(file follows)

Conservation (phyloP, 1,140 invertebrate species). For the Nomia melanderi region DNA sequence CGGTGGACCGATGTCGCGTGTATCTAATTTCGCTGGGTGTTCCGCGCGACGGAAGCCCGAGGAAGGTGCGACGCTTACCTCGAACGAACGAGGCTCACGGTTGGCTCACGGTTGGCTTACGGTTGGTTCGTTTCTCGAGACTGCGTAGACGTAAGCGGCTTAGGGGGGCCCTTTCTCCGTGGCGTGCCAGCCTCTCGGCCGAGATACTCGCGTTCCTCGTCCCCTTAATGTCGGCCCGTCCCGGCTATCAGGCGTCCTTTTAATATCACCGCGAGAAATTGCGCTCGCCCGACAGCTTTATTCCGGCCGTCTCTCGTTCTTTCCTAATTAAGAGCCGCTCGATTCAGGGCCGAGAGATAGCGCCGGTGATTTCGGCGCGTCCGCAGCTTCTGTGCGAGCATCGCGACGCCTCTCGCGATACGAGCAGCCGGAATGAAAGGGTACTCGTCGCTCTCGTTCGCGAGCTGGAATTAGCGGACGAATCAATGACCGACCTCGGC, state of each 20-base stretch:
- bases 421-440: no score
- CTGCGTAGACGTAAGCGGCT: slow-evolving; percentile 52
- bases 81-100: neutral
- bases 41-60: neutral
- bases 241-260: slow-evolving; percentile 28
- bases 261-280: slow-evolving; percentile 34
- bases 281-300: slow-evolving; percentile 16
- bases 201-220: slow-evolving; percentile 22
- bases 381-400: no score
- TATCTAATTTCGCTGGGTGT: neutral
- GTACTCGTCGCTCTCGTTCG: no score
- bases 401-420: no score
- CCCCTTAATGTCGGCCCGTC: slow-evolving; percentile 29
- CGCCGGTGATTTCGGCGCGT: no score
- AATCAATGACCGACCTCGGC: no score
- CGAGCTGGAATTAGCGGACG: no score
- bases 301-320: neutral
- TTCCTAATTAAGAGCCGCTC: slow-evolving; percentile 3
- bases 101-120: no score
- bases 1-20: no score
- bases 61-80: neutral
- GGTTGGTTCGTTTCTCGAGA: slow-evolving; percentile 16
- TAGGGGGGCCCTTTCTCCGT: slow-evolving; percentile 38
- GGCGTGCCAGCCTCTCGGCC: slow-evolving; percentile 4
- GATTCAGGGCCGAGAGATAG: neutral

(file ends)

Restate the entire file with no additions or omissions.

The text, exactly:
Conservation (phyloP, 1,140 invertebrate species). For the Nomia melanderi region DNA sequence CGGTGGACCGATGTCGCGTGTATCTAATTTCGCTGGGTGTTCCGCGCGACGGAAGCCCGAGGAAGGTGCGACGCTTACCTCGAACGAACGAGGCTCACGGTTGGCTCACGGTTGGCTTACGGTTGGTTCGTTTCTCGAGACTGCGTAGACGTAAGCGGCTTAGGGGGGCCCTTTCTCCGTGGCGTGCCAGCCTCTCGGCCGAGATACTCGCGTTCCTCGTCCCCTTAATGTCGGCCCGTCCCGGCTATCAGGCGTCCTTTTAATATCACCGCGAGAAATTGCGCTCGCCCGACAGCTTTATTCCGGCCGTCTCTCGTTCTTTCCTAATTAAGAGCCGCTCGATTCAGGGCCGAGAGATAGCGCCGGTGATTTCGGCGCGTCCGCAGCTTCTGTGCGAGCATCGCGACGCCTCTCGCGATACGAGCAGCCGGAATGAAAGGGTACTCGTCGCTCTCGTTCGCGAGCTGGAATTAGCGGACGAATCAATGACCGACCTCGGC, state of each 20-base stretch:
- bases 421-440: no score
- CTGCGTAGACGTAAGCGGCT: slow-evolving; percentile 52
- bases 81-100: neutral
- bases 41-60: neutral
- bases 241-260: slow-evolving; percentile 28
- bases 261-280: slow-evolving; percentile 34
- bases 281-300: slow-evolving; percentile 16
- bases 201-220: slow-evolving; percentile 22
- bases 381-400: no score
- TATCTAATTTCGCTGGGTGT: neutral
- GTACTCGTCGCTCTCGTTCG: no score
- bases 401-420: no score
- CCCCTTAATGTCGGCCCGTC: slow-evolving; percentile 29
- CGCCGGTGATTTCGGCGCGT: no score
- AATCAATGACCGACCTCGGC: no score
- CGAGCTGGAATTAGCGGACG: no score
- bases 301-320: neutral
- TTCCTAATTAAGAGCCGCTC: slow-evolving; percentile 3
- bases 101-120: no score
- bases 1-20: no score
- bases 61-80: neutral
- GGTTGGTTCGTTTCTCGAGA: slow-evolving; percentile 16
- TAGGGGGGCCCTTTCTCCGT: slow-evolving; percentile 38
- GGCGTGCCAGCCTCTCGGCC: slow-evolving; percentile 4
- GATTCAGGGCCGAGAGATAG: neutral